The chief of the NAB urged FCC chairman Julius Genachowski last week to approve the applications for merger of T-Mobile and MetroPCS, saying the deal shows the power of the free market to address the spectrum demands of wireless carriers.
In a letter dated Feb. 12, NAB president and CEO Gordon Smith asked the chairman to move forward expeditiously with approval. Smith called the deal the most recent in a series of transactions the wireless industry is using to reorganize and make more “effective and efficient use of its unrivaled commercial spectrum allocations.”
The merger “further demonstrates that the free market remains the most dynamic means to address the purported spectrum challenges faced by wireless carriers today,” Smith said in the letter. The applications to merge the two wireless carriers were filed almost four months ago.
The letter from Smith comes as the FCC is engaged in a rulemaking proceeding to facilitate incentive auctions of television broadcast spectrum, including a repacking of the TV band, to free up additional spectrum to be auctioned to wireless carriers as a way to help satisfy demand for video carried over their networks.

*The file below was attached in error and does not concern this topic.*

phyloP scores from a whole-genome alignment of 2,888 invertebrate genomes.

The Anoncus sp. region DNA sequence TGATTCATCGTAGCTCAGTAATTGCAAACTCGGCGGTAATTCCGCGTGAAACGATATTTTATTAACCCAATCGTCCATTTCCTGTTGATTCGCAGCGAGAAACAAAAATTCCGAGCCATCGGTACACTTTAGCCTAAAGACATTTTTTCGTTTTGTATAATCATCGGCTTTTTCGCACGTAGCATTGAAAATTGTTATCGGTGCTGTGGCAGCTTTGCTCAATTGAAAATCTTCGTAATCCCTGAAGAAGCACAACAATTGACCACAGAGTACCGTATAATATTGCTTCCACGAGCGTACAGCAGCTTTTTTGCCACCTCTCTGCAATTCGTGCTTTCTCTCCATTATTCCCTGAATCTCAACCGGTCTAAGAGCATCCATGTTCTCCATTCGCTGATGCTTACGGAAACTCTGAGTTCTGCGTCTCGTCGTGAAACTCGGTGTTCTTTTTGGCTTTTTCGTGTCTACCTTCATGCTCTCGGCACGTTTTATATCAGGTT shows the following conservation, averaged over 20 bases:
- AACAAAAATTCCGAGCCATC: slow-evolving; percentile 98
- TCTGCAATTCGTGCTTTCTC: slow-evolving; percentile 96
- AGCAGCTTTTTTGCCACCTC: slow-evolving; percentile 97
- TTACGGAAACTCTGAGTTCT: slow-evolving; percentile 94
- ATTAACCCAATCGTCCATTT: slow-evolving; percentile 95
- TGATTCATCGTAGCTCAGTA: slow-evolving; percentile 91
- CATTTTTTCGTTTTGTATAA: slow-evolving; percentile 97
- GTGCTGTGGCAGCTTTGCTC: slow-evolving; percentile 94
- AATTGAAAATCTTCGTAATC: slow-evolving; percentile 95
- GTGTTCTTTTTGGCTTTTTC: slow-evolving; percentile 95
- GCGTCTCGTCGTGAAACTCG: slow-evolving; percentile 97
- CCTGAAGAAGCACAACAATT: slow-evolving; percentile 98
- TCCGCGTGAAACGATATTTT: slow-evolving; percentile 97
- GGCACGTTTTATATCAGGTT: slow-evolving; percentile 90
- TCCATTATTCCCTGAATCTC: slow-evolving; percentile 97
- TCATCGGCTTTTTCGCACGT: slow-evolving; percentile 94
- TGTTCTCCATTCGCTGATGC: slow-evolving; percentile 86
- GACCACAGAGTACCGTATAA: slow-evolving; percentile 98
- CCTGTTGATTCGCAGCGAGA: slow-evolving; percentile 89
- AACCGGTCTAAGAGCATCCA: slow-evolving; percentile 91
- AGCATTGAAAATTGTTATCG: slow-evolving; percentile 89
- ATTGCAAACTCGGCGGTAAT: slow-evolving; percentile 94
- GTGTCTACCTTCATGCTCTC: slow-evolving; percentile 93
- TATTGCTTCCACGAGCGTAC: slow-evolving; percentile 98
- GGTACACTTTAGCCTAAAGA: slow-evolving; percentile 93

In asking to merge, T-Mobile told the commission that joining with MetroPCS would “address major spectrum constraints” facing both companies “by combining their highly complementary spectrum portfolios.”
Smith said the merger is part of “an essential transformation” in the wireless industry over the past year. “Wireless carriers have responded to the initially surprising surge in demand for data by restructuring to rationalize their considerable spectrum holdings,” Smith said in the letter.
Smith pointed to other steps by wireless carriers aimed at making more efficient use of their spectrum, including: Verizon Wireless’s 2012 purchase of nationwide AWS spectrum from SpectrumCo; AT&T’s 2012 acquisition of the remaining 2.3GHz WCS band that it didn’t already own; Sprint’s ongoing acquisition of Clearwire; and the ongoing effort of T-Mobile to acquire MetroPCS.
Commending the wireless industry for these efforts, Smith said “it is increasingly apparent that the remarkable power of the free market is enabling wireless companies to address many of their spectrum concerns.”
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